Costilla (Spanish, rib) County is centered on the Culebra (Spanish, snake) River, a tributary of the Rio Grande. It is the oldest continually inhabited county in the state and has the highest percentage (80) of Spanish-surnamed residents.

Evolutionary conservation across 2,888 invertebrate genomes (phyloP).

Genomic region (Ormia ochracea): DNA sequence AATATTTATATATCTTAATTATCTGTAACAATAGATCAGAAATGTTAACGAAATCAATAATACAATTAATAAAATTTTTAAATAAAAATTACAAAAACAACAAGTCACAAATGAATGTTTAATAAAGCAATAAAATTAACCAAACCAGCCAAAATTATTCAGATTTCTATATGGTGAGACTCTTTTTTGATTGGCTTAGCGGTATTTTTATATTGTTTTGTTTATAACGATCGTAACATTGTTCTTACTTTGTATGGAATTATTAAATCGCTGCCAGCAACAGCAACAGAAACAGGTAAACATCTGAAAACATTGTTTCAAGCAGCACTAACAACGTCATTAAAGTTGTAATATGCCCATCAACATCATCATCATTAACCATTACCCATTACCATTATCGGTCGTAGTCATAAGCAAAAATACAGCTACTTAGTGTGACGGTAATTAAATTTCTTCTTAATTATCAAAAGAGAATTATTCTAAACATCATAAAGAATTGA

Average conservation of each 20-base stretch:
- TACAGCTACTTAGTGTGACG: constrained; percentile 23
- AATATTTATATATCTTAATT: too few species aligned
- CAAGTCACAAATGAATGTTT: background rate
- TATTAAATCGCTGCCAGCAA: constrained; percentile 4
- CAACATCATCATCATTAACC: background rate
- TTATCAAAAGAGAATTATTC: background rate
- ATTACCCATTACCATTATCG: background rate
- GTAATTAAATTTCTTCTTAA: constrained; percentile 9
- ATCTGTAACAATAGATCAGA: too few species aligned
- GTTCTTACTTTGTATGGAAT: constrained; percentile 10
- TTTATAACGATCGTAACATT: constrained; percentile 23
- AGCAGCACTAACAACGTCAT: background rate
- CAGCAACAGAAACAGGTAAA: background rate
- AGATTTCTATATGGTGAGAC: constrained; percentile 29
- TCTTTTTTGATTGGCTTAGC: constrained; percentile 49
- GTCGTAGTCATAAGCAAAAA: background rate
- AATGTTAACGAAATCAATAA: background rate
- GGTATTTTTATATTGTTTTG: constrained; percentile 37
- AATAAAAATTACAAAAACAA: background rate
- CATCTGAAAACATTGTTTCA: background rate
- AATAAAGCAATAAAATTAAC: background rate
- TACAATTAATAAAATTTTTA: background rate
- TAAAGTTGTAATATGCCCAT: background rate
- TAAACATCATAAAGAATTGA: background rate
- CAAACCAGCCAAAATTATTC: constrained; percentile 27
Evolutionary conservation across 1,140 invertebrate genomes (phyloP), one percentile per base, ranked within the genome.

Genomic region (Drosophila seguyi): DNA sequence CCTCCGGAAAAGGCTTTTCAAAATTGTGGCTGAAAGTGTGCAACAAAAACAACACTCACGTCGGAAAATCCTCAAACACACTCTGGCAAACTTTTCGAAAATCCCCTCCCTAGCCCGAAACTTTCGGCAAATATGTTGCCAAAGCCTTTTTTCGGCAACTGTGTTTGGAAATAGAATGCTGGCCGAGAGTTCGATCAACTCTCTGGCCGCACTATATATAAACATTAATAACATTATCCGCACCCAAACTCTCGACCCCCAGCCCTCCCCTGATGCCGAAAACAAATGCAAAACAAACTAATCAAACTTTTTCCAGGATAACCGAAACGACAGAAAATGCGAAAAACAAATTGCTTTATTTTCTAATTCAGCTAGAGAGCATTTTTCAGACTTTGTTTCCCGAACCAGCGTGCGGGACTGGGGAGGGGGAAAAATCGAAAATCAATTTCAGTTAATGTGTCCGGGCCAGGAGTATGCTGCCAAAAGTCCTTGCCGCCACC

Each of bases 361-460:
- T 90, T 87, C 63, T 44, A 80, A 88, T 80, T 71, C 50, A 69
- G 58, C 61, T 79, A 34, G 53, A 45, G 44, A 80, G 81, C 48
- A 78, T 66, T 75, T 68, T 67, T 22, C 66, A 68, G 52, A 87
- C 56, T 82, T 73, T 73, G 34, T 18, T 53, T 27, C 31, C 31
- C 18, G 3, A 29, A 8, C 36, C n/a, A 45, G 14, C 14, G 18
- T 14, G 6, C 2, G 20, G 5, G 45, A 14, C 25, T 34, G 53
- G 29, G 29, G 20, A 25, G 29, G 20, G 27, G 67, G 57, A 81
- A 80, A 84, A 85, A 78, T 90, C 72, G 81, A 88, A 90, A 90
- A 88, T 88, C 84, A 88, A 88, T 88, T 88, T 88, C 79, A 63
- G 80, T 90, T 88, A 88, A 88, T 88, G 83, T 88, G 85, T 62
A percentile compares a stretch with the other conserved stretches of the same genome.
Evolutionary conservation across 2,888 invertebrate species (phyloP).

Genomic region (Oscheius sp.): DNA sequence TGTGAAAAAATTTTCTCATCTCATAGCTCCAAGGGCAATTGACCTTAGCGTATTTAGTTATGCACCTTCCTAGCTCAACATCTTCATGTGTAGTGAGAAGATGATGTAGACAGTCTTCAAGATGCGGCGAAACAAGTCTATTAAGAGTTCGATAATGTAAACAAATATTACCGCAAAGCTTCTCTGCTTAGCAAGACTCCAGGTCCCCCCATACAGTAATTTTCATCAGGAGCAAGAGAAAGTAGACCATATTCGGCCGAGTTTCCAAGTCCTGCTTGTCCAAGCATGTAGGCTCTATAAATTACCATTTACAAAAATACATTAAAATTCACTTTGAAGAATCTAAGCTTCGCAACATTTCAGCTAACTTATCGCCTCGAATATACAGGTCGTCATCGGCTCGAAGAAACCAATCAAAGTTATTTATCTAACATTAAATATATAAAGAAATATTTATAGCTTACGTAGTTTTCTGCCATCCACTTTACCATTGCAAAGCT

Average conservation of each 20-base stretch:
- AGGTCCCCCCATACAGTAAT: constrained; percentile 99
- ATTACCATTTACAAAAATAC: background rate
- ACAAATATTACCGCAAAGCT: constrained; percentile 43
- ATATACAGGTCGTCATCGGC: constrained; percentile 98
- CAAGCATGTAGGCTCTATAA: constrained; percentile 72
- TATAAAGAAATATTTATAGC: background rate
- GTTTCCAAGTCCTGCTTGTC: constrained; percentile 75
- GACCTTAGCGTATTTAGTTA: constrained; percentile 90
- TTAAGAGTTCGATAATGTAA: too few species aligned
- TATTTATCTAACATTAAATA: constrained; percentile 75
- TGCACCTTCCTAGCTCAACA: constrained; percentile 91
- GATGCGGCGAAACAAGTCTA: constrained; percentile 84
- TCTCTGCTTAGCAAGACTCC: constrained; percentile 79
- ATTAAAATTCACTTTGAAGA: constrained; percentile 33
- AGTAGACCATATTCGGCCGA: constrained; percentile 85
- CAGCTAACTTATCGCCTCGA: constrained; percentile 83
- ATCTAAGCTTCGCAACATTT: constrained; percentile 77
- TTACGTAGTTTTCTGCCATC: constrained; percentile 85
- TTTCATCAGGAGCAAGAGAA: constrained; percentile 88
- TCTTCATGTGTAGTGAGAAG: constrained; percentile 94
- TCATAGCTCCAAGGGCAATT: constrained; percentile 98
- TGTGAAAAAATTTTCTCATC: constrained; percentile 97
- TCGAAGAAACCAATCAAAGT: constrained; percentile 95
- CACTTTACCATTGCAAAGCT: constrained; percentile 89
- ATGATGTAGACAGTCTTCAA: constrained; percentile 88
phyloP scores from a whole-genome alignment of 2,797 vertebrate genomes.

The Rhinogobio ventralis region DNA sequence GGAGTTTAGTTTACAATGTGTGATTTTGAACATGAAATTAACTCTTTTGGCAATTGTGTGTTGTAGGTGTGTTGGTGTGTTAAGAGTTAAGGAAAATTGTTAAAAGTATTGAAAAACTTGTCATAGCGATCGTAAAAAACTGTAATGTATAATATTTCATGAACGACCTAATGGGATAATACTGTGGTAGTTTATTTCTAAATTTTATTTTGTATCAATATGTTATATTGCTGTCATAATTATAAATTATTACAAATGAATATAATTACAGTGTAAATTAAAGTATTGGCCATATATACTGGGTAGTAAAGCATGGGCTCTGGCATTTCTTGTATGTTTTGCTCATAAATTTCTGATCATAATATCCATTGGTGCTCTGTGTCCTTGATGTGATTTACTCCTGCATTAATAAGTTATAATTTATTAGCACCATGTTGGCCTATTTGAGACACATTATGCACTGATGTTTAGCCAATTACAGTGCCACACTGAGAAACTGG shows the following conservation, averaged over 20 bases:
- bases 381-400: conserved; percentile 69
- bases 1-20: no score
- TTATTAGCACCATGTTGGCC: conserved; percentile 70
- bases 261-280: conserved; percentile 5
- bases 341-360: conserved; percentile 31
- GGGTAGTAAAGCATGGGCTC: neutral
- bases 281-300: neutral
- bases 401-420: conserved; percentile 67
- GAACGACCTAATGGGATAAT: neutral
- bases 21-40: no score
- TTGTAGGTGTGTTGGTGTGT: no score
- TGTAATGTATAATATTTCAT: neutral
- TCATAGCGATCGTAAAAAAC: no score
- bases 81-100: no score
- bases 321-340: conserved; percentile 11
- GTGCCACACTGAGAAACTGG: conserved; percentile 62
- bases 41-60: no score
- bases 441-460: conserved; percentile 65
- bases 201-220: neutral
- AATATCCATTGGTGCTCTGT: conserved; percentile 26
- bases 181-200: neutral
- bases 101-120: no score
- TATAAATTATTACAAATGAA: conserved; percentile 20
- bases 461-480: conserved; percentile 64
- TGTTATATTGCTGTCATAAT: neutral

Farmers and ranchers came in the 1850s to what is still a rural area with only one incorporated town, the county seat of San Luis. When designated one of the original seventeen counties in 1861, Costilla had almost 2,000 residents. From a peak population of 7,533 in 1940, the county dropped to 3,190 residents by 1990. Its eastern half climbs the wild, rugged Sangre de Cristo Range, said to have been named by a Franciscan padre to whom the sunset glow on the snowcapped peaks suggested the blood of Christ. The flatter, western half of the county, bordered by the Rio Grande, has a few small family farms and ranches. Although one of the poorest Colorado counties in per capita income, it is rich in vernacular adobe architecture.
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